Could the most popular AP course disappear?

Sofia P.

Staff Writer

The most popular AP class in the entire country of the United States, AP United States History risks being taken away in Oklahoma and Georgia. The Georgia Senate voted on March 11th to consider banning AP US history (otherwise known as APUSH) statewide. This idea came with the revisions College Board has made recently to the course, and educators are afraid that it does have the possibility of going through.

The controversy began with the course changes College Board made in an attempt to get students to delve deeper into the details of American History as well as challenge them to take a more critical view when examining history. Dr. Krista Webb, AP World and AP United States History teacher, says, “The class is considered controversial because it examines the social aspects of American history and puts less emphasis on our political, economic, and military history as the course had previously done. Politicians fear that this new change is an unbalanced way of looking at history.” One of the primary concerns of politicians is that the course leans more towards one political party and teaches students to think with more of the “leftist” (Democrat) mentality. Sen. William Ligon of Georgia says the history exam is “a radically revisionist view of American history that emphasizes negative aspects of our nation’s history while omitting or minimizing positive aspects.” Another concern is that some of the interpretations of the Founding Fathers, the Monroe Doctrine and foreign policy, in addition to the Judeo-Christian influence on the country’s creation as well as upbringing are inaccurately portrayed with the new course changes.

Many educators and students alike are hoping that Georgia will not join the bandwagon to ban AP US History. Austin Beyers, sophomore, says, “I don’t want the class to be canceled; this is a good educational opportunity for many students.” This course offers an excellent educational opportunity for higher level students. Instead of paying hundreds of dollars for a college course, students can take the course through their high school and take an AP exam which will give them college credit, if they pass, for only $91. Not only does this class save a great deal of money for students, it looks very impressive on college applications. Dr. Webb says, “If I could, I would tell the politicians to not throw out the baby with the bath water. If they have a problem with the way the class is being taught or of certain subjects that they think should be approached differently, they should talk to College Board to see if they can negotiate a change with them. But they should not ban the teaching of the class because it is such a great opportunity for students and should be open to them.” Right now in Georgia it is only APUSH that is at risk of being banned, but Sally Kern, Oklahoma state legislator, is now saying that the state of Oklahoma should consider banning all AP classes due to how they implement a national common core. Brianna Delvasto, sophomore, says, “I think that this legislation could affect the way Americans view their country, and it will be drastically different from the rest of the world.” Think of the harmful economic circumstances as well as the possible educational devastation that this could cause.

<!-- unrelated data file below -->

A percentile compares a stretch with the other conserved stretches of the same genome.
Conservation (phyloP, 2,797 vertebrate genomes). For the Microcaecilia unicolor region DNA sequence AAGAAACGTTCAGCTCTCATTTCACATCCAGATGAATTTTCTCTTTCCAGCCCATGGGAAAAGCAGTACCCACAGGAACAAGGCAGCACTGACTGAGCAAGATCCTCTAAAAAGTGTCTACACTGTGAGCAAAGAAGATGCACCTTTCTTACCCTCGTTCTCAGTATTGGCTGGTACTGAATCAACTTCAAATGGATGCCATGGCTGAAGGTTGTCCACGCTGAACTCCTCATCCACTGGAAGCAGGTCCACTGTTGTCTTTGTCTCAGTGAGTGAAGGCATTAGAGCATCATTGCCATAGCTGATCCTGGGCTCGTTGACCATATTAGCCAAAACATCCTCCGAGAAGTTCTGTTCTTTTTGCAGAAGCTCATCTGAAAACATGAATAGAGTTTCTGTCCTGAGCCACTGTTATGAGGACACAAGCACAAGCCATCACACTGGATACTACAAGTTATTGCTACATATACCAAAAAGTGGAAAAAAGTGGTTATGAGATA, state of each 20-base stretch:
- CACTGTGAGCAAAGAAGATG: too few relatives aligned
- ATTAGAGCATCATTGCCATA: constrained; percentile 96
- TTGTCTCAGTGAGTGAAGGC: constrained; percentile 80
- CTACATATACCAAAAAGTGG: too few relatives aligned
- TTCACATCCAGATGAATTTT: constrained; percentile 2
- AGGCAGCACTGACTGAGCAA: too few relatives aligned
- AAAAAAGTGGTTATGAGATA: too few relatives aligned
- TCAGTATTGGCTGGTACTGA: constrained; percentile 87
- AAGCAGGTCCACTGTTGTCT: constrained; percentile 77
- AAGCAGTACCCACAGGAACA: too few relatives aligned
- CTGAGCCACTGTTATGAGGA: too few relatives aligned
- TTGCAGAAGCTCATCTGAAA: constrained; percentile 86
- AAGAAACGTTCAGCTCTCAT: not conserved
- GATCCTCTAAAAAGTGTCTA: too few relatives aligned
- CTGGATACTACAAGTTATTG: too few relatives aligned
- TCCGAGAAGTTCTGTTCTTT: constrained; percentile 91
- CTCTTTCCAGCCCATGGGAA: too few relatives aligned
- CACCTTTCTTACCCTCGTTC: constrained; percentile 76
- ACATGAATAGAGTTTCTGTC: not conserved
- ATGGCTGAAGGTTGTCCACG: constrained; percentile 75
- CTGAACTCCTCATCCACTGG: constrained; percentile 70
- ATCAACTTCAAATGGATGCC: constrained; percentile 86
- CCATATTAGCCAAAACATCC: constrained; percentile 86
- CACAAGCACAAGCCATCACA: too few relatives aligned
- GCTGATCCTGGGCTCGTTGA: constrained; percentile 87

Texas recently changed their social studies curriculum to ignore major issues such as slavery as well as segregation. Kathy Miller, the leader of the Texas Freedom Networks, claims that Texas’s new textbooks have 100 full pages worth of errors. This could lead to a major hindrance in education for Texans and Georgians. With the new legislation having the potential of passing, it could eventually lead to not only an altering of textbooks, but an altering of what citizens consider to be American history.

Georgians should be very afraid of the impact that this legislation could do. It is a known fact that colleges are getting much more competitive, and it is becoming more and more difficult to be accepted into the ideal college. Imagine what the banning of AP classes would lead to. The advantage other out of state students would have on Georgia students would be devastating. There is currently a petition on to oppose this legislation, and there is always the option of contacting local representatives, but for now, all there is to do is watch and wait.

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